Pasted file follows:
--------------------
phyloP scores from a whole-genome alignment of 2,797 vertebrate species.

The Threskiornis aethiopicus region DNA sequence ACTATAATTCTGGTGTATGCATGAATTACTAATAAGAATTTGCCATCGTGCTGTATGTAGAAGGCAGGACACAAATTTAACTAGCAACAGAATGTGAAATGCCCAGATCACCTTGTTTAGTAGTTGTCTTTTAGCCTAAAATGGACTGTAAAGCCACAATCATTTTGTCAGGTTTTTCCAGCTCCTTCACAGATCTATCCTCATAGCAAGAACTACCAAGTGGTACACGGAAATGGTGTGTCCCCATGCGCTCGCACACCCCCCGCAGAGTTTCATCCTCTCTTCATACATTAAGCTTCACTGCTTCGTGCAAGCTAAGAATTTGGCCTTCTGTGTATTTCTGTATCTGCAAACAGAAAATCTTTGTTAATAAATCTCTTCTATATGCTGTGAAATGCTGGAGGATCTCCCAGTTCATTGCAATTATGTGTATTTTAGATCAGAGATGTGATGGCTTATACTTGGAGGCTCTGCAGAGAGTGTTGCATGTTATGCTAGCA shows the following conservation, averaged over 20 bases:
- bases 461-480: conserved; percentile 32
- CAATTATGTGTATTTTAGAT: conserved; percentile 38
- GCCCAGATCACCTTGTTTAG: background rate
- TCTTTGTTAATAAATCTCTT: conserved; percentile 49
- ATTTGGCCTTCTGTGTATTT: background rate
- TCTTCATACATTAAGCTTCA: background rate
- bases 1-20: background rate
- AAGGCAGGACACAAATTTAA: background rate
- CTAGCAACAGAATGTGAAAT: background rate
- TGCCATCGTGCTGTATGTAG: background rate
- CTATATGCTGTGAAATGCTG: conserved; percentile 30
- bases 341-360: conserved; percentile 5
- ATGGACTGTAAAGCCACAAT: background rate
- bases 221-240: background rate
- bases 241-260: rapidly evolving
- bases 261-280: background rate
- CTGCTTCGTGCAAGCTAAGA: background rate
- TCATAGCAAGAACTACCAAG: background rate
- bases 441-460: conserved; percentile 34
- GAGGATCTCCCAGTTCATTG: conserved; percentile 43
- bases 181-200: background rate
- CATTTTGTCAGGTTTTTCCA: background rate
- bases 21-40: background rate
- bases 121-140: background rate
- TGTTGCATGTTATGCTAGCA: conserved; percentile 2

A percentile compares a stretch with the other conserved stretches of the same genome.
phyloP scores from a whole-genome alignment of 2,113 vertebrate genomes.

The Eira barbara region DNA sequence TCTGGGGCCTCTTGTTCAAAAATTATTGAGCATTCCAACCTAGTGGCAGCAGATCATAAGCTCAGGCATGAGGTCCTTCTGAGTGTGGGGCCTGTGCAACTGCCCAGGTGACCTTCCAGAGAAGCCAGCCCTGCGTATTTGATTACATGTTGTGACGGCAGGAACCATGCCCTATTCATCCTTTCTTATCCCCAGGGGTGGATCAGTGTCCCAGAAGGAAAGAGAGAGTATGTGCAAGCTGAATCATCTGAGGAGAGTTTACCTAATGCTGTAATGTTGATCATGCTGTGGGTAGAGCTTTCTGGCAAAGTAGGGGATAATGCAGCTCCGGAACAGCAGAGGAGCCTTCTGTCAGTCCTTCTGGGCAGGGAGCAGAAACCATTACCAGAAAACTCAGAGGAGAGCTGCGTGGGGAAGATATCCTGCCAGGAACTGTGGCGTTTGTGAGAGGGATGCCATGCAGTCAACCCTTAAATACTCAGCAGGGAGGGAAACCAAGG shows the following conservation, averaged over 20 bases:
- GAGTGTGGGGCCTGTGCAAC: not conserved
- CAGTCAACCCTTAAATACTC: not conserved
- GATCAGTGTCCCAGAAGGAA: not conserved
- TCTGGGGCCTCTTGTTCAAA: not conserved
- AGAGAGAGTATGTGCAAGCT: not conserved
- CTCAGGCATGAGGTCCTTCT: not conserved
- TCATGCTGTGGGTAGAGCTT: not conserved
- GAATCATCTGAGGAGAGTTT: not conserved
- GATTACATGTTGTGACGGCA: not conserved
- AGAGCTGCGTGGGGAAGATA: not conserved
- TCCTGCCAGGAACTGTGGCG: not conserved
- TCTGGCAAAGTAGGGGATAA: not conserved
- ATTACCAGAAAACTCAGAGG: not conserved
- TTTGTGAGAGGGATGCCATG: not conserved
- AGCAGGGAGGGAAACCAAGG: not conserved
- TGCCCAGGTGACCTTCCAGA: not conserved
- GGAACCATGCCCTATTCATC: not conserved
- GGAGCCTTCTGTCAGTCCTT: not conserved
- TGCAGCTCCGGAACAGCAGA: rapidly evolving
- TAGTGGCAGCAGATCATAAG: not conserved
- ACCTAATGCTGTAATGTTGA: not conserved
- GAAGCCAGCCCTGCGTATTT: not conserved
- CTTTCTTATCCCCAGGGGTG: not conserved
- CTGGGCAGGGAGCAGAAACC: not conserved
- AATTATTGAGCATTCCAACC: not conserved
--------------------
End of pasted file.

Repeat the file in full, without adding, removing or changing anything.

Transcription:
phyloP scores from a whole-genome alignment of 2,797 vertebrate species.

The Threskiornis aethiopicus region DNA sequence ACTATAATTCTGGTGTATGCATGAATTACTAATAAGAATTTGCCATCGTGCTGTATGTAGAAGGCAGGACACAAATTTAACTAGCAACAGAATGTGAAATGCCCAGATCACCTTGTTTAGTAGTTGTCTTTTAGCCTAAAATGGACTGTAAAGCCACAATCATTTTGTCAGGTTTTTCCAGCTCCTTCACAGATCTATCCTCATAGCAAGAACTACCAAGTGGTACACGGAAATGGTGTGTCCCCATGCGCTCGCACACCCCCCGCAGAGTTTCATCCTCTCTTCATACATTAAGCTTCACTGCTTCGTGCAAGCTAAGAATTTGGCCTTCTGTGTATTTCTGTATCTGCAAACAGAAAATCTTTGTTAATAAATCTCTTCTATATGCTGTGAAATGCTGGAGGATCTCCCAGTTCATTGCAATTATGTGTATTTTAGATCAGAGATGTGATGGCTTATACTTGGAGGCTCTGCAGAGAGTGTTGCATGTTATGCTAGCA shows the following conservation, averaged over 20 bases:
- bases 461-480: conserved; percentile 32
- CAATTATGTGTATTTTAGAT: conserved; percentile 38
- GCCCAGATCACCTTGTTTAG: background rate
- TCTTTGTTAATAAATCTCTT: conserved; percentile 49
- ATTTGGCCTTCTGTGTATTT: background rate
- TCTTCATACATTAAGCTTCA: background rate
- bases 1-20: background rate
- AAGGCAGGACACAAATTTAA: background rate
- CTAGCAACAGAATGTGAAAT: background rate
- TGCCATCGTGCTGTATGTAG: background rate
- CTATATGCTGTGAAATGCTG: conserved; percentile 30
- bases 341-360: conserved; percentile 5
- ATGGACTGTAAAGCCACAAT: background rate
- bases 221-240: background rate
- bases 241-260: rapidly evolving
- bases 261-280: background rate
- CTGCTTCGTGCAAGCTAAGA: background rate
- TCATAGCAAGAACTACCAAG: background rate
- bases 441-460: conserved; percentile 34
- GAGGATCTCCCAGTTCATTG: conserved; percentile 43
- bases 181-200: background rate
- CATTTTGTCAGGTTTTTCCA: background rate
- bases 21-40: background rate
- bases 121-140: background rate
- TGTTGCATGTTATGCTAGCA: conserved; percentile 2

A percentile compares a stretch with the other conserved stretches of the same genome.
phyloP scores from a whole-genome alignment of 2,113 vertebrate genomes.

The Eira barbara region DNA sequence TCTGGGGCCTCTTGTTCAAAAATTATTGAGCATTCCAACCTAGTGGCAGCAGATCATAAGCTCAGGCATGAGGTCCTTCTGAGTGTGGGGCCTGTGCAACTGCCCAGGTGACCTTCCAGAGAAGCCAGCCCTGCGTATTTGATTACATGTTGTGACGGCAGGAACCATGCCCTATTCATCCTTTCTTATCCCCAGGGGTGGATCAGTGTCCCAGAAGGAAAGAGAGAGTATGTGCAAGCTGAATCATCTGAGGAGAGTTTACCTAATGCTGTAATGTTGATCATGCTGTGGGTAGAGCTTTCTGGCAAAGTAGGGGATAATGCAGCTCCGGAACAGCAGAGGAGCCTTCTGTCAGTCCTTCTGGGCAGGGAGCAGAAACCATTACCAGAAAACTCAGAGGAGAGCTGCGTGGGGAAGATATCCTGCCAGGAACTGTGGCGTTTGTGAGAGGGATGCCATGCAGTCAACCCTTAAATACTCAGCAGGGAGGGAAACCAAGG shows the following conservation, averaged over 20 bases:
- GAGTGTGGGGCCTGTGCAAC: not conserved
- CAGTCAACCCTTAAATACTC: not conserved
- GATCAGTGTCCCAGAAGGAA: not conserved
- TCTGGGGCCTCTTGTTCAAA: not conserved
- AGAGAGAGTATGTGCAAGCT: not conserved
- CTCAGGCATGAGGTCCTTCT: not conserved
- TCATGCTGTGGGTAGAGCTT: not conserved
- GAATCATCTGAGGAGAGTTT: not conserved
- GATTACATGTTGTGACGGCA: not conserved
- AGAGCTGCGTGGGGAAGATA: not conserved
- TCCTGCCAGGAACTGTGGCG: not conserved
- TCTGGCAAAGTAGGGGATAA: not conserved
- ATTACCAGAAAACTCAGAGG: not conserved
- TTTGTGAGAGGGATGCCATG: not conserved
- AGCAGGGAGGGAAACCAAGG: not conserved
- TGCCCAGGTGACCTTCCAGA: not conserved
- GGAACCATGCCCTATTCATC: not conserved
- GGAGCCTTCTGTCAGTCCTT: not conserved
- TGCAGCTCCGGAACAGCAGA: rapidly evolving
- TAGTGGCAGCAGATCATAAG: not conserved
- ACCTAATGCTGTAATGTTGA: not conserved
- GAAGCCAGCCCTGCGTATTT: not conserved
- CTTTCTTATCCCCAGGGGTG: not conserved
- CTGGGCAGGGAGCAGAAACC: not conserved
- AATTATTGAGCATTCCAACC: not conserved